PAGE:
Appendix 4: Skin names 1

Psychiatric Assessment in Remote Aboriginal Communities of Central Australia
Aboriginal skin systems group various categories of relations together. The whole tribe may be divided into 2, 4, 6, or 8 parts. In Central Australia, the best known example of this is the Warlpiri and Arrente.

A person is born into one of the 8 groups (subsections as they are known technically) and thus acquires, in addition to his personal name, the name belonging to that skin group. His father belongs to a different skin group, his mother belongs to another, his wife to another.

Use of the Arrente Skin Names chart will help to clarify how children gain a skin name.

Below are listed the Arrente skin names, with the Warlpiri equivalent.

    Arrente Warlpiri
    Women Men
    Ngale Nangala Jangala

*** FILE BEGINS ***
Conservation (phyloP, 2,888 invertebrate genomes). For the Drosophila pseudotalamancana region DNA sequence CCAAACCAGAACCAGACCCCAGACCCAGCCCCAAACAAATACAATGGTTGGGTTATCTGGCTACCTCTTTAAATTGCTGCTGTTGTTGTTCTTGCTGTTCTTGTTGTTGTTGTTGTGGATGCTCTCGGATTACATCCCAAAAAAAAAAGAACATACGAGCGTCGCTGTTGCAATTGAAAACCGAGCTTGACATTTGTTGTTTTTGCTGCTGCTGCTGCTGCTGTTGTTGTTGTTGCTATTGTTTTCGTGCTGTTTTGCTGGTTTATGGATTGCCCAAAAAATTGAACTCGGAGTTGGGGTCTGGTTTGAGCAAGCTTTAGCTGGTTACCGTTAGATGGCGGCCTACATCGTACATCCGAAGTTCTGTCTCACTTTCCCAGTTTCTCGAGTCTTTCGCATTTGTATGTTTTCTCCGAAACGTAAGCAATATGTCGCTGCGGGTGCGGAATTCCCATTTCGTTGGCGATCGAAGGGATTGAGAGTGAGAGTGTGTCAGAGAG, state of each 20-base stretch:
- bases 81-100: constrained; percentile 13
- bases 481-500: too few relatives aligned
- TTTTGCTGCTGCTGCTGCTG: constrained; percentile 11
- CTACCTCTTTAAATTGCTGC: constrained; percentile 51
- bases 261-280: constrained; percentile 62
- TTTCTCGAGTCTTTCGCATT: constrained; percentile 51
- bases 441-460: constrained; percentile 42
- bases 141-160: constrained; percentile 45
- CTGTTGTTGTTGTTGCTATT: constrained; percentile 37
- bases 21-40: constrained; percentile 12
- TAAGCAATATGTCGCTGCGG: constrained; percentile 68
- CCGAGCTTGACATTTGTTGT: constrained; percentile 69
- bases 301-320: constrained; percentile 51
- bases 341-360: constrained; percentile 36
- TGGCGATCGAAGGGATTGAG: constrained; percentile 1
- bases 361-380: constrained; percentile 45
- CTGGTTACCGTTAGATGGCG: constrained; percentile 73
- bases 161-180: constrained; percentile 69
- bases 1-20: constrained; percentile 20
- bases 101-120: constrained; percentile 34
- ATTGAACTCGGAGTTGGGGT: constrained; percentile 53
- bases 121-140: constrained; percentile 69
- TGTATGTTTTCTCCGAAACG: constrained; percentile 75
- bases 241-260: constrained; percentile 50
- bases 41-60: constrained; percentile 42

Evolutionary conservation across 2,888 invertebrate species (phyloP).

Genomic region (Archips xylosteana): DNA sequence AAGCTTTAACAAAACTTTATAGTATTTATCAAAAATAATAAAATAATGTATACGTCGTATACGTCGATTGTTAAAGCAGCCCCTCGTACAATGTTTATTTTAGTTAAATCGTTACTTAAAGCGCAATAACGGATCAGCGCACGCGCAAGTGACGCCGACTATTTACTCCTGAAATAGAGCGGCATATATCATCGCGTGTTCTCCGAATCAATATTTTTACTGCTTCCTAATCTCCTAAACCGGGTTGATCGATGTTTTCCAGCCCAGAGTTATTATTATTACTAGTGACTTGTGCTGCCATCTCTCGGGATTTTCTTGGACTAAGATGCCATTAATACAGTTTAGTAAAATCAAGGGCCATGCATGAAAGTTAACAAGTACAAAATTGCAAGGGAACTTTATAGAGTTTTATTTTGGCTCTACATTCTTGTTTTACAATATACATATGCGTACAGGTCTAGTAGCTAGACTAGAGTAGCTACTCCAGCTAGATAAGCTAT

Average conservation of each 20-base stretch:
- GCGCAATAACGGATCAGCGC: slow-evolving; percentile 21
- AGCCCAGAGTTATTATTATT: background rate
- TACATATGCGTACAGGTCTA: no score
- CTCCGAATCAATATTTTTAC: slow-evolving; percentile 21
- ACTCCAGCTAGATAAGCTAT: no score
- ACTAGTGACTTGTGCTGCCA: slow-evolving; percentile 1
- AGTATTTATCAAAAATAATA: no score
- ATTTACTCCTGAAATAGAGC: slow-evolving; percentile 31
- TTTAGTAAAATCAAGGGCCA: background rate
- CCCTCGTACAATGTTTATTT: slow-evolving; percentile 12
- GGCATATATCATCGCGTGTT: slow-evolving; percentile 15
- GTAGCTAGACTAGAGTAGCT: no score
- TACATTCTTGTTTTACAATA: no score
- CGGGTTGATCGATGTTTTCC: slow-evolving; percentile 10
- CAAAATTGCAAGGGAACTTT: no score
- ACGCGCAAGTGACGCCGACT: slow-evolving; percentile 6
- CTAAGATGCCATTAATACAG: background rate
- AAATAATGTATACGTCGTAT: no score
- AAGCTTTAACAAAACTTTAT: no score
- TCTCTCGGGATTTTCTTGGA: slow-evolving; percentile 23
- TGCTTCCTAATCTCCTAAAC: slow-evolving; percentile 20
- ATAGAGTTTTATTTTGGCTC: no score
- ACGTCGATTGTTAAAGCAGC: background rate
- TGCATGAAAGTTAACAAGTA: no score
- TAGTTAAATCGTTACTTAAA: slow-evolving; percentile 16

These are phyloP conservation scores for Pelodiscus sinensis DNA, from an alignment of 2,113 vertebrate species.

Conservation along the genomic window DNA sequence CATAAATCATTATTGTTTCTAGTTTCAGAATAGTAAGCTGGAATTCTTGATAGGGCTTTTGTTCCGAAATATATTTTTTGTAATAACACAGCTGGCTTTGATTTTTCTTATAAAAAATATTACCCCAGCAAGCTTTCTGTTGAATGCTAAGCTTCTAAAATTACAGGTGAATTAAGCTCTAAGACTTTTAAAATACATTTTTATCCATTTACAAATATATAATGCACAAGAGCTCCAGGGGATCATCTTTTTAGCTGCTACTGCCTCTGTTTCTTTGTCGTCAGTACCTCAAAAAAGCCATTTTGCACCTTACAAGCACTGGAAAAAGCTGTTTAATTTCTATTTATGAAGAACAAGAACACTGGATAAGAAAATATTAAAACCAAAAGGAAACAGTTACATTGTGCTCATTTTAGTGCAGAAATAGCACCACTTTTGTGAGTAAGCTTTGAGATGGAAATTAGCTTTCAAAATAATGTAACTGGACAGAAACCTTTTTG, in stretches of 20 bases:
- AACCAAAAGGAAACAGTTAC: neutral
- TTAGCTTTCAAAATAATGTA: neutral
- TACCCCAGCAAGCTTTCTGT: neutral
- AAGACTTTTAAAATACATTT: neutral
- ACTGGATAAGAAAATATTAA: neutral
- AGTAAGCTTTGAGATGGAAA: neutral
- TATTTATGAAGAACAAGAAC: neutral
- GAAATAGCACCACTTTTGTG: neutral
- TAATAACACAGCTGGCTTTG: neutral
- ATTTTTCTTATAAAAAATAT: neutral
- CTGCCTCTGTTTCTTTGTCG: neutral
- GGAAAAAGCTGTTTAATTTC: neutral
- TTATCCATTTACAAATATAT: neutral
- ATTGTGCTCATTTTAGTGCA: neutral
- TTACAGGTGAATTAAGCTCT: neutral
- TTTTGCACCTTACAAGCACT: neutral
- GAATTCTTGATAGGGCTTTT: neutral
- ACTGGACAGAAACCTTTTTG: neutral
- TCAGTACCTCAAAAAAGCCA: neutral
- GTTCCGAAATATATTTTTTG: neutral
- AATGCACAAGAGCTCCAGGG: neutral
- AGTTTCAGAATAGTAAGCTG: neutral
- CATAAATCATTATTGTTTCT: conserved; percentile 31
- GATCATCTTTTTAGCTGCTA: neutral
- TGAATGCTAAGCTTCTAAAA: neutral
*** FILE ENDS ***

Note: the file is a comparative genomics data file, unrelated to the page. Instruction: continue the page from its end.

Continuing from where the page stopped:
Mipetyane Nampijinpa Jampijinpa
    Perrurle Napurrula Japurrula
    Kemarre Nakamarra Jakamarra
    Kngwarraye Nungarrayi Jungarrayi
    Peitharre Napaljarri Japaljarri
    Penangke Napanangka Japanangka
    Pengarte Napangardi Japangarci
    In some Aboriginal societies – Pitjantjatjara – generation level is important, having no skin groups.

    There are two generation levels:

    • ones own generation level – nganantarka or ngananari
    • second generation level – tjanamiitjanpa or inurrpa.

    People separated from each other by generation are regarded as belonging to the same generation level (referred to as ‘harmonic’ generations).

    People of adjacent generations are regarded as belonging to different generation levels (referred to as ‘disharmonic’ generations).

    One must marry into one’s own generation level, not into the opposite one; and not within one’s own camp, or countryman.

    Grandparents < <
    Parents <
    ‘disharmonic’ ‘harmonic’
    Children < <

    Arrernte Skin Names 2
    (for full size click image)